26. After spending my first five years on a road bike that was definitely too big, all my other bikes have felt great.

    I recall that maybe last year Cadel was riding a 140mm stem. I wonder how the handling felt. I know if my stems on different bikes are more than 10mm different, things feel very, very weird when I ride them. I try to keep my reach pretty darn close on all my road bikes, which requires some tinkering.

  27. @frank

    @artman

    Look at this guy. He was pretty fast. Little bit o’ quill stem showing there.Boyer

    And look at this guy who was faster than that guy. Slammed.

    This photo reminds me that most of Indurain, Delgado, and LeMond’s bikes were actually built by Gueugneaud, who launched TVT after leaving LOOK and which eventually became Time. Most iconic carbon frames ever, if you ask me.

    Let’s be fair here Frank. The Boyer pic is from 1977/78; the Lemond from 1990. There was a huge world of difference in frame materials and geometry in that time. The height differential for Boyer between saddle and bars was likely a couple of inches, more for Lemond. Also, look at the difference in clothing/technology: Buyer is dressed (and riding a bike) that is virtually the same as riders from the 50s and 60s. Lemond has modern fabrics, cycling specific glasses, clipless pedals. Belive me, I’m not pickinbg favorites, but Lemond was a pioneer of all aspects of the sport, Boyer wasn’t. That being said, personal issues/incidents aside, Boyer was a true pioneer for US riders in the European peloton and does sterling work in Rwanda today.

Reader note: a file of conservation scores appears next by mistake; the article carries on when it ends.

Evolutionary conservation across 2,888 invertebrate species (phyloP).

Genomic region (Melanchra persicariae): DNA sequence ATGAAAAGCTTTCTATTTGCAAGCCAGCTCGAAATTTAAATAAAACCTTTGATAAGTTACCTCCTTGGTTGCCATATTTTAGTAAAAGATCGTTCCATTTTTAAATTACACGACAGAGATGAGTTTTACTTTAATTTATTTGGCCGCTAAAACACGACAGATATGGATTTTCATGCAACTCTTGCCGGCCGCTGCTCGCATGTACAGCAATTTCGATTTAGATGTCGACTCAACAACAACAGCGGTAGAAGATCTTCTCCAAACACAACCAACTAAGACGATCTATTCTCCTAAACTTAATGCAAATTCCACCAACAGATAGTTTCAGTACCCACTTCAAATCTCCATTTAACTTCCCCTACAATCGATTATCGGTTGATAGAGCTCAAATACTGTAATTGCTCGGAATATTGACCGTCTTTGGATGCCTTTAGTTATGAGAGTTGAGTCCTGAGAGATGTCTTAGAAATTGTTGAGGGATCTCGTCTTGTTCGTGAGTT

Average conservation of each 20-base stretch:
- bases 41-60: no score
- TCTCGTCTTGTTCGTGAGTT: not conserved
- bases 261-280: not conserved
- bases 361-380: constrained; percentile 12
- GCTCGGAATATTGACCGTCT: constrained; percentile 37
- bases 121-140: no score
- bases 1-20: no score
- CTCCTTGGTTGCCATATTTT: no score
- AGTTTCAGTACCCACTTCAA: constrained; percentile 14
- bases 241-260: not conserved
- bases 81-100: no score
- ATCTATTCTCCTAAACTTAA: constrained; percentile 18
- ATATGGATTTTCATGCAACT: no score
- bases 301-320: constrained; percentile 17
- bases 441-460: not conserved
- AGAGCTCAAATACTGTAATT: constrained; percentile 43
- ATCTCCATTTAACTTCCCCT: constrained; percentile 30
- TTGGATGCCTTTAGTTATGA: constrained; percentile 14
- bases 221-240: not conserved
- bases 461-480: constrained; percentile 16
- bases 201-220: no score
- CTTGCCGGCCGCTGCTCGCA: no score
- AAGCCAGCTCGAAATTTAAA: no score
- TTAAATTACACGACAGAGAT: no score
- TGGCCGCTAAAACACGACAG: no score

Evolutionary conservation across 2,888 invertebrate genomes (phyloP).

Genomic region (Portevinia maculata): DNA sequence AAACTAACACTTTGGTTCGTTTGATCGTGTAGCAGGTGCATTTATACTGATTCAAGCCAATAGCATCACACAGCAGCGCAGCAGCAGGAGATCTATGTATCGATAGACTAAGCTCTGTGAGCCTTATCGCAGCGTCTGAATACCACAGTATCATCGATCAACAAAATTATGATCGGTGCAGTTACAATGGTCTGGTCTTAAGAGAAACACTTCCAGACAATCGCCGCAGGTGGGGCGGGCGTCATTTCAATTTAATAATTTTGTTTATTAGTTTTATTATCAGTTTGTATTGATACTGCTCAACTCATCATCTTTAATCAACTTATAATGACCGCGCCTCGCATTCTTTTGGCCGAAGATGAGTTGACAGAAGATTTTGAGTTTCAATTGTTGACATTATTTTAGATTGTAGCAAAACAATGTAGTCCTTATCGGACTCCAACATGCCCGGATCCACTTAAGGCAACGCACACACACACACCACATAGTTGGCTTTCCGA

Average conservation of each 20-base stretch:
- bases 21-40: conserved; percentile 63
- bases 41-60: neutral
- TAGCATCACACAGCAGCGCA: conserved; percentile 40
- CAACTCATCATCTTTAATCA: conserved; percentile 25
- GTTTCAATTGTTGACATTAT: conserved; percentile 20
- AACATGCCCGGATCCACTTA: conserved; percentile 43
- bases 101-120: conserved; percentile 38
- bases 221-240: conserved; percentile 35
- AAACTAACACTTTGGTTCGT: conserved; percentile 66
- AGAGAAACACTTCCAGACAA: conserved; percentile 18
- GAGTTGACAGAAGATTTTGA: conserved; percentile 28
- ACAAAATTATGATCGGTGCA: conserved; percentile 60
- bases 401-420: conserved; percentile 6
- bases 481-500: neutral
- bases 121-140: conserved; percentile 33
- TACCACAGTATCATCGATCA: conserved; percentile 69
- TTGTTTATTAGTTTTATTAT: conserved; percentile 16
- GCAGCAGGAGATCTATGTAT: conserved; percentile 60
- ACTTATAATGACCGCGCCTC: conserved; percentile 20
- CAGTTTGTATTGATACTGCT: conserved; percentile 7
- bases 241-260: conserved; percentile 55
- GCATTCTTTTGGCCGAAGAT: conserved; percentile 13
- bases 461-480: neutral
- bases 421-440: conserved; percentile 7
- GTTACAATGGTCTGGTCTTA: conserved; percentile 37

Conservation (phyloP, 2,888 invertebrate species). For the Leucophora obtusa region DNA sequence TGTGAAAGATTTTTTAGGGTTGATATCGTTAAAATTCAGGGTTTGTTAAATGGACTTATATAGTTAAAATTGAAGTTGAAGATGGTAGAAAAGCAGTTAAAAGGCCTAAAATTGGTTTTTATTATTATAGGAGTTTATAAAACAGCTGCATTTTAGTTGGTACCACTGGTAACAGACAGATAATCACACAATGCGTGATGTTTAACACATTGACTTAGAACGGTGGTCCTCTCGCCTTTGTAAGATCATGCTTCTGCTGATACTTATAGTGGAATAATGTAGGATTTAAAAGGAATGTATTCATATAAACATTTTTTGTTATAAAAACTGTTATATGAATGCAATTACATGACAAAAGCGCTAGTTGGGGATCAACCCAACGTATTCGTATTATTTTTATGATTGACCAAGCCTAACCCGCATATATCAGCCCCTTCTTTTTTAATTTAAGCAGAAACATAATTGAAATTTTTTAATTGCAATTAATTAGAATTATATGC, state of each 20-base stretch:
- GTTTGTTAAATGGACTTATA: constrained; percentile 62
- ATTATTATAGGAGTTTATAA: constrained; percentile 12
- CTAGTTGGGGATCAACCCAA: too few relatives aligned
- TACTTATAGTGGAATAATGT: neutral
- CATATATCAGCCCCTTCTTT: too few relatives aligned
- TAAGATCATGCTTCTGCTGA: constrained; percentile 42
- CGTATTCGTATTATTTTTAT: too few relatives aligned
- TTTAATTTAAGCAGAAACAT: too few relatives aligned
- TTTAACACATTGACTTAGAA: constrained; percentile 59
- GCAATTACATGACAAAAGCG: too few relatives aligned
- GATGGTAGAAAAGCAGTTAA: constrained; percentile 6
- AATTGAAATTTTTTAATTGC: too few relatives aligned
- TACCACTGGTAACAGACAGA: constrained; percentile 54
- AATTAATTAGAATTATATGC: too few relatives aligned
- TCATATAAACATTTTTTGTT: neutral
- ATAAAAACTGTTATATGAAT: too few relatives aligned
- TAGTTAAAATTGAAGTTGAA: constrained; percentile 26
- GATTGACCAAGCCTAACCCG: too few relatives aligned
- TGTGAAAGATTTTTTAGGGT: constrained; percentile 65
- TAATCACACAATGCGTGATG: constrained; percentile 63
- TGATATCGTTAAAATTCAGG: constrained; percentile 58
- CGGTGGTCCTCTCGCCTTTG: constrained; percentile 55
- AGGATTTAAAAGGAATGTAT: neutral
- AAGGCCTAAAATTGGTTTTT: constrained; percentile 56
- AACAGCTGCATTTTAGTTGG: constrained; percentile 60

28. @strathlubnaig

    @Gianni

    @the Engine

    I have two bikes – a steel Giordana and a Ridley Damocles Carbone. They live together in the garage and although they are both ridden by the same rider their frame sizes are very different and thus they treat me in different ways vying for my affections. One day I know I will open a garage containing two machines lying on their sides (drive sides up), I’ll know what happened and (obviously) I’ll write a play about it that will start like this: